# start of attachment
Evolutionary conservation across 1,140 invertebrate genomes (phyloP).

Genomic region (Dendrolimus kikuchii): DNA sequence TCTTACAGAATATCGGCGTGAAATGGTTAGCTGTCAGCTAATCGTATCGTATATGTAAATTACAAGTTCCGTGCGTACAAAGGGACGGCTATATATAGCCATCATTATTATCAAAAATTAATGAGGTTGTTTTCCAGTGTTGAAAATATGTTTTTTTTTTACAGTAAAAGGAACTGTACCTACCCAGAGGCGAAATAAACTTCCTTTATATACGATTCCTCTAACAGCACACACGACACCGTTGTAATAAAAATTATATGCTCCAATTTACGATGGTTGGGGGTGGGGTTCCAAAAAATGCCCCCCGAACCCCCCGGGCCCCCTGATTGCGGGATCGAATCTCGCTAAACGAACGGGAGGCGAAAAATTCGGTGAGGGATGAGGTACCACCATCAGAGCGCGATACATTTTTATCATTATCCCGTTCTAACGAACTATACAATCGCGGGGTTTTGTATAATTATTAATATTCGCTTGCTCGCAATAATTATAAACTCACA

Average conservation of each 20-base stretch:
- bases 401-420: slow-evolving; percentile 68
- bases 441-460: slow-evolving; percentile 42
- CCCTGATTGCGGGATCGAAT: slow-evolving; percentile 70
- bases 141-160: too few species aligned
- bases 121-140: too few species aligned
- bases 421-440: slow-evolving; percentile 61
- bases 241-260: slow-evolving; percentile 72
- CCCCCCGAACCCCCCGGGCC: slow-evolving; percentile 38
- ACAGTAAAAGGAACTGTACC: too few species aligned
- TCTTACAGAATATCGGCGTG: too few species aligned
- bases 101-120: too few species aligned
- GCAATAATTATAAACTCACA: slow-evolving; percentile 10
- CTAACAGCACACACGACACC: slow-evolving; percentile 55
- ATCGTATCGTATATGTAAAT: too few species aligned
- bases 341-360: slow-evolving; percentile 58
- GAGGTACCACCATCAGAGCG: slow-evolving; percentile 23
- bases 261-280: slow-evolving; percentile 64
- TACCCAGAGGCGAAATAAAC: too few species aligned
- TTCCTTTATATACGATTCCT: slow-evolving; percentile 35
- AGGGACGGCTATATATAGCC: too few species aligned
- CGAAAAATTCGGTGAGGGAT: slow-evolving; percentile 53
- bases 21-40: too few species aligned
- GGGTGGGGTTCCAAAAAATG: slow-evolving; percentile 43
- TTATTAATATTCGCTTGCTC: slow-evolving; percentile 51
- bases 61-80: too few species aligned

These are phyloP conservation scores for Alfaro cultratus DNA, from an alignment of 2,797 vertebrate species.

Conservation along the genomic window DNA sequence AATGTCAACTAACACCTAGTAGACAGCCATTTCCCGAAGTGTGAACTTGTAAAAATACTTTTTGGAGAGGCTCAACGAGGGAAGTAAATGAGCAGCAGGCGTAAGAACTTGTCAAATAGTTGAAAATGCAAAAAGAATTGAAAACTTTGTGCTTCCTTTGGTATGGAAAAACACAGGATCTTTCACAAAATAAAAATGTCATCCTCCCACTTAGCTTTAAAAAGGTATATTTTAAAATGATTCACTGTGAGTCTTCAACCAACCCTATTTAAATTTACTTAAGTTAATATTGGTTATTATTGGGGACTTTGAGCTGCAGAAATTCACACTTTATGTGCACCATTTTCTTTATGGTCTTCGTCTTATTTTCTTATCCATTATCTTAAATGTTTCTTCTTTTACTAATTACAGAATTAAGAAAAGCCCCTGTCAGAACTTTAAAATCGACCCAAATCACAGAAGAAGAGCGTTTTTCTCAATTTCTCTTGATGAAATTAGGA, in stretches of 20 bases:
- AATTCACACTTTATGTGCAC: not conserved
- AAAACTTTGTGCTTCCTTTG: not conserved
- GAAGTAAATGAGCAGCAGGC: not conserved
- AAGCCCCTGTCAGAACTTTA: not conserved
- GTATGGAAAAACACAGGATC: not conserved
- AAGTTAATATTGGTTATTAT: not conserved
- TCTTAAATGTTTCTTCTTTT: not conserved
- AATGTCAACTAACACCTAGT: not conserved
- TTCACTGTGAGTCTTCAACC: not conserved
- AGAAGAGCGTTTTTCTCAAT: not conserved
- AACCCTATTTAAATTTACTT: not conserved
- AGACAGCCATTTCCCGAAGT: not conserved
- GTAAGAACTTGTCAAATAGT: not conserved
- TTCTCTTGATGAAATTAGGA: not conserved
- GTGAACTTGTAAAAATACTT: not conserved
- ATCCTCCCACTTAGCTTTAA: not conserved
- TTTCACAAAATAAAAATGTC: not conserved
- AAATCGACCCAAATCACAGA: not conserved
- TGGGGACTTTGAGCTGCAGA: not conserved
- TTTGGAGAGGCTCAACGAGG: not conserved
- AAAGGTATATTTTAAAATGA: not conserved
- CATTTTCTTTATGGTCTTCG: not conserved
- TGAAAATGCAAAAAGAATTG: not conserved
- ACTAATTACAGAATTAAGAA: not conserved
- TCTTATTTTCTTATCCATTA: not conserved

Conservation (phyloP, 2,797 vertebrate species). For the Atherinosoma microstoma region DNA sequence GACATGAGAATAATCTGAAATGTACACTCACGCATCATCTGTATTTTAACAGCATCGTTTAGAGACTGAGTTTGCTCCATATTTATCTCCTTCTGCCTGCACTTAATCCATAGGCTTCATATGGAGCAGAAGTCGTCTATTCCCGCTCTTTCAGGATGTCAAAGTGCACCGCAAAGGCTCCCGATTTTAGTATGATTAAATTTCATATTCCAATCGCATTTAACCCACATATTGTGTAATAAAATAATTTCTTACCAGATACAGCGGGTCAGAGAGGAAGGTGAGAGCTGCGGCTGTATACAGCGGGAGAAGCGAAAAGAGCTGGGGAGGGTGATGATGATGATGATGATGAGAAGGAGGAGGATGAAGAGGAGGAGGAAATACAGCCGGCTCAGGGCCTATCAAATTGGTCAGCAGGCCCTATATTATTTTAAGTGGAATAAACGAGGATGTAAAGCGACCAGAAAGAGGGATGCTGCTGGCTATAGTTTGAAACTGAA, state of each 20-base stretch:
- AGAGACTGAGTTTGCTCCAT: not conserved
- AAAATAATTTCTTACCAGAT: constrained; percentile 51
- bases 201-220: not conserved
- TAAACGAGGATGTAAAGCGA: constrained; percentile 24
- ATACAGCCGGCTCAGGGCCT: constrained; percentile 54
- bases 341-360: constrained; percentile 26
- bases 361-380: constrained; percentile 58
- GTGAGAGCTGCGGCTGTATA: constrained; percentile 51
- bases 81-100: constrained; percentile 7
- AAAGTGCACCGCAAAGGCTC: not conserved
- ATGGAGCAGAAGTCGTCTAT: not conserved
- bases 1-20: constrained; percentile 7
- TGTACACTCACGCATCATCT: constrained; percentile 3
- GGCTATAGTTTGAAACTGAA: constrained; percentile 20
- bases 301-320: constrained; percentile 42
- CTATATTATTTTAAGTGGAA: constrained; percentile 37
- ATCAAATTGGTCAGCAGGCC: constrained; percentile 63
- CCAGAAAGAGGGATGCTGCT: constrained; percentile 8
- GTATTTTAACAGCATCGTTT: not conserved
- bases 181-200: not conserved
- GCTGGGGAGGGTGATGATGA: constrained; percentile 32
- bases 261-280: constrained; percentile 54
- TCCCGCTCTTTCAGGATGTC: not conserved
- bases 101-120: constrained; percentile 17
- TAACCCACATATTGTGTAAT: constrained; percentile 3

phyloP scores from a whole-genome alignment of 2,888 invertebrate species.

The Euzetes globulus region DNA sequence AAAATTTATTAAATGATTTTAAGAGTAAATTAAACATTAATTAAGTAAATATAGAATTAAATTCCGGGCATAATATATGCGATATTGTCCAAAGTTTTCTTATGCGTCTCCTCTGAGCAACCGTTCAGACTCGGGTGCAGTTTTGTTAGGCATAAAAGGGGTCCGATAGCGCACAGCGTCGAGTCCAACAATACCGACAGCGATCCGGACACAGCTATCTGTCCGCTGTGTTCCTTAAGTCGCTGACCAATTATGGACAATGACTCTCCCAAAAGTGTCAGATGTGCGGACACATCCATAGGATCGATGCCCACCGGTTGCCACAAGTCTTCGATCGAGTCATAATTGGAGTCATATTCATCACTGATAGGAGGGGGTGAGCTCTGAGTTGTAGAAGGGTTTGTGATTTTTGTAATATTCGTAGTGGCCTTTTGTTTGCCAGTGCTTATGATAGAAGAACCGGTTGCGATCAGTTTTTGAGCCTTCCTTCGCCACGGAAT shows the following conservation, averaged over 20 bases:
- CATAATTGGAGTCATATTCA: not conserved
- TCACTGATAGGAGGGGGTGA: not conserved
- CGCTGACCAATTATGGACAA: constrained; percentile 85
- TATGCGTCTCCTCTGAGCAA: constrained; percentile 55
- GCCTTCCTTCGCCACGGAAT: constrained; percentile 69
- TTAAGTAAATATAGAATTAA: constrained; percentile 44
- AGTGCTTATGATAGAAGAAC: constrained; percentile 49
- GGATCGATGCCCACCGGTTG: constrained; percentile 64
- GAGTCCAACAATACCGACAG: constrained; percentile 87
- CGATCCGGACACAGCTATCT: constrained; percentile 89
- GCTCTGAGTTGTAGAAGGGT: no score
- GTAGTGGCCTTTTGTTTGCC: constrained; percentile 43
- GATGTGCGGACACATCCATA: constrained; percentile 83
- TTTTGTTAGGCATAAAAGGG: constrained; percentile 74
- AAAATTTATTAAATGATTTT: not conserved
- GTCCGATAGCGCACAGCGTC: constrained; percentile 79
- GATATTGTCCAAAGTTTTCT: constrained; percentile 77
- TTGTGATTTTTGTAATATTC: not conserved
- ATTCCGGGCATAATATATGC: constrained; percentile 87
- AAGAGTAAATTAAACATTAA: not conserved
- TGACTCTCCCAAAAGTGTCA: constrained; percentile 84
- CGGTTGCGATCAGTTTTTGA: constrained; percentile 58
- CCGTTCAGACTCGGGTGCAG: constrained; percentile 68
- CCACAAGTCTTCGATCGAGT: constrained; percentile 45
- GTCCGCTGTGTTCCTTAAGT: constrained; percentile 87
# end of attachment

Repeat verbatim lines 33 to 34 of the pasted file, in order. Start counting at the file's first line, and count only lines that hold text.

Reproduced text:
- GAAGTAAATGAGCAGCAGGC: not conserved
- AAGCCCCTGTCAGAACTTTA: not conserved